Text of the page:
What is truly important to you?  

At an environmental education conference, I participated in an activity about personal values. We individually had to write down all these different values (about 30) on index cards. Each of these things were important to us in some way and categorized into the following:

Family, Occupation, Activities, Religion, Health, Traits

Some of mine included: mom, dad, husband, each of my kids, painting, social media, television, teaching, creativity, book and financial stability.

Then, little by little, the moderator asked each of us to eliminate a few things from our life by ripping up the cards. The process was hard when I ripped up an activity or a trait. It was tough to get rid of things like my cell phone and my house. But it was very emotional and heartbreaking when I had to eliminate people from my life.

Tears gathered in my eyes as I tore up my parents cards and my husband.

In the end, I was supposed to have one card. However, I am a rule breaker and I had two cards: each of my two kids. I just couldn’t bring myself to rip up their cards. I would have much rather ripped up myself.

Personal Values

But what this activity did do for me is help me focus on the things that are truly important in my life. And that one thing (or, in my case, two things) should be the real reason you do anything and everything else during your life.

Definition: A personal value is an individual’s absolute or relative and ethical value, the assumption of which can be the basis for ethical action.

So, ask yourself: what is truly important in your life? What keeps you going? What helps you get up in the morning? What helps you fall asleep peacefully at night?

Personal Values (and there are so many more than this!)

Accountability, Achievement, Adaptability, Ambition, Attitude, Awareness, Balance (home/work), Being the best, Caring, Coaching, Mentoring, Commitment, Community Involvement, Compassion, Competence, Conflict Resolution, Continuous learning, Cooperation, Courage, Creativity, Dialogue, Ease with uncertainty, Enthusiasm, Entrepreneurial, Environmental, Efficiency, Ethics, Excellence, Fairness, Family, Financial stability, Forgiveness, Friendships, Future generations, Generosity, Health, Honesty, Humility, Humor/fun, Independence, Integrity, Initiative, Intuition, Job security, Leadership, Listening, Making a difference, Open communication, Openness, Patience, Perseverance, Professional Growth, Personal fulfillment, Personal growth, Power, Recognition, Reliability, Respect, Responsibility, Safety, Self-discipline, Success, Teamwork, Trust, Vision, Wealth, Wellbeing, Wisdom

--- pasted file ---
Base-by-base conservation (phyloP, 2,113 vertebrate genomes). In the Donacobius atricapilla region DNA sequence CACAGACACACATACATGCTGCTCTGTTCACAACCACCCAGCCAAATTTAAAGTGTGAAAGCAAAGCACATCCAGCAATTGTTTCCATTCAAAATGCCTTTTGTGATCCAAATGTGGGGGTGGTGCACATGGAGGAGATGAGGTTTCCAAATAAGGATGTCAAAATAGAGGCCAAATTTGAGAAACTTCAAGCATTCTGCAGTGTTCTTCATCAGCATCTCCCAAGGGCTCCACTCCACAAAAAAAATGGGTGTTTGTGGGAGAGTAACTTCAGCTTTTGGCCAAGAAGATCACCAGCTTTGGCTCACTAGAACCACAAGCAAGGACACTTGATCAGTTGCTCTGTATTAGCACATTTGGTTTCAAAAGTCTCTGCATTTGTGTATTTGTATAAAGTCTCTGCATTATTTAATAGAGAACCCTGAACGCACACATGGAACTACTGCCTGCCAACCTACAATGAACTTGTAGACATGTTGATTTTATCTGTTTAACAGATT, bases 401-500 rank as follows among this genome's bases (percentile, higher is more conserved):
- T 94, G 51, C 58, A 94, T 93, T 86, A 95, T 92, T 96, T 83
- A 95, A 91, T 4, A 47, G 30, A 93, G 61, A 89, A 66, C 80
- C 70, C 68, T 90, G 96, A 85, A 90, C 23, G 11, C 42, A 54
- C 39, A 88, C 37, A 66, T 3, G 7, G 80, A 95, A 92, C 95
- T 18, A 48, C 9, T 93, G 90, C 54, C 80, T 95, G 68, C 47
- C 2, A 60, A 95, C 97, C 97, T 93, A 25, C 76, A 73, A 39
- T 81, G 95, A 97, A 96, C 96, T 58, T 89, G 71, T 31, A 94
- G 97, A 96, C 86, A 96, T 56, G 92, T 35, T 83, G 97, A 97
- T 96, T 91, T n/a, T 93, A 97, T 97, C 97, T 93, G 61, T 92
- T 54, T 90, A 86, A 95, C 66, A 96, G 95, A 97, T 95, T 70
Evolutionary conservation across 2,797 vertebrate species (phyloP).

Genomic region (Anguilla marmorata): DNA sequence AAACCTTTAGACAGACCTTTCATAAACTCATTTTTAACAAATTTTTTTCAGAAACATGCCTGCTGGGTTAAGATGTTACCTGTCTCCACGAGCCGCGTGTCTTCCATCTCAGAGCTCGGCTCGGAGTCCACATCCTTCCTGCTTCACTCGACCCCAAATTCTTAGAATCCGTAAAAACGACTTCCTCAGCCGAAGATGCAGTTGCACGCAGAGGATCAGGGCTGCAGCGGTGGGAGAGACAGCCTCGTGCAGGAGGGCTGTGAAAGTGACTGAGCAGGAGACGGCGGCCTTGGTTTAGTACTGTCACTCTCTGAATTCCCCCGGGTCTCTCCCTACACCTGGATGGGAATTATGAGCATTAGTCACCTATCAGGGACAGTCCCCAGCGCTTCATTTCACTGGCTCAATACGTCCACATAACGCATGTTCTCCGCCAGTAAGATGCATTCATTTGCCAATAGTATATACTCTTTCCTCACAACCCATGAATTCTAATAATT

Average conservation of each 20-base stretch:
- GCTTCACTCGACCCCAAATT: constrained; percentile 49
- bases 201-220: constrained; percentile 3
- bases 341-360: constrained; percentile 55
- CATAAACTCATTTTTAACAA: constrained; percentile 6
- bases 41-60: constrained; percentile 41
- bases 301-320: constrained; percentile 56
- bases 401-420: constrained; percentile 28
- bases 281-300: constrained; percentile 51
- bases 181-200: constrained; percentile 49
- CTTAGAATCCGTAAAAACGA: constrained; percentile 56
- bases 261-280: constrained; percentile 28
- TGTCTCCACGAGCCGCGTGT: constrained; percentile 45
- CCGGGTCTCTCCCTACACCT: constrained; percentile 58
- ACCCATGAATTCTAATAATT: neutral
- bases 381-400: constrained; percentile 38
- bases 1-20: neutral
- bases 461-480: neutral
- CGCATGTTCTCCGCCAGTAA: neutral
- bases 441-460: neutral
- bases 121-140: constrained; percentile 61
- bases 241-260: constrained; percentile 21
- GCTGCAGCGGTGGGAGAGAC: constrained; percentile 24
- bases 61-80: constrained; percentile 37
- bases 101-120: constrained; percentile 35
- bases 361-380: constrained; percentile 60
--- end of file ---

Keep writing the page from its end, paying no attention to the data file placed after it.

My Manuscript is a Victim of Distraction

I’ve been working on my manuscript for two years and am currently in my third or 10th draft of revisions. I honestly have lost track. Writing is a tough process, but getting published is way more challenging and painfully heartbreaking. But I haven’t even gotten published yet.

When you come to a stopping point in your writing, you typically take a break to see what everyone else is doing. There are zillions of distractions and temptations, especially on social media.

Every few days, I am tempted to research lit agents or participate in a Twitter pitch contest or something related. However, each of these distractions take me away from my main purpose and goal: To have a complete and polished manuscript.

Temptations come in all different forms to distract you from your writing/revising focus. If they offered free donuts and coffee, I would be screwed. Here are some typical questions that may come to your mind when you are feeling tempted:

  • Am I ready to query?
  • Is my MS good enough?
  • Am I missing my big break?
  • Does anyone care about my story?
  • What if I just try it now and see what happens?
  • What have I got to lose?

Stop! Be HONEST with yourself. Are you really ready? Sometimes, you have to pull your head out of the clouds and ask yourself the tough questions. Combat those questions with ways to continue working on your MS:

  • What is your story goal?
  • What does my main character want? What does my main character need?
  • Why is my character reacting like that? What fuels him/her? What is their motivation?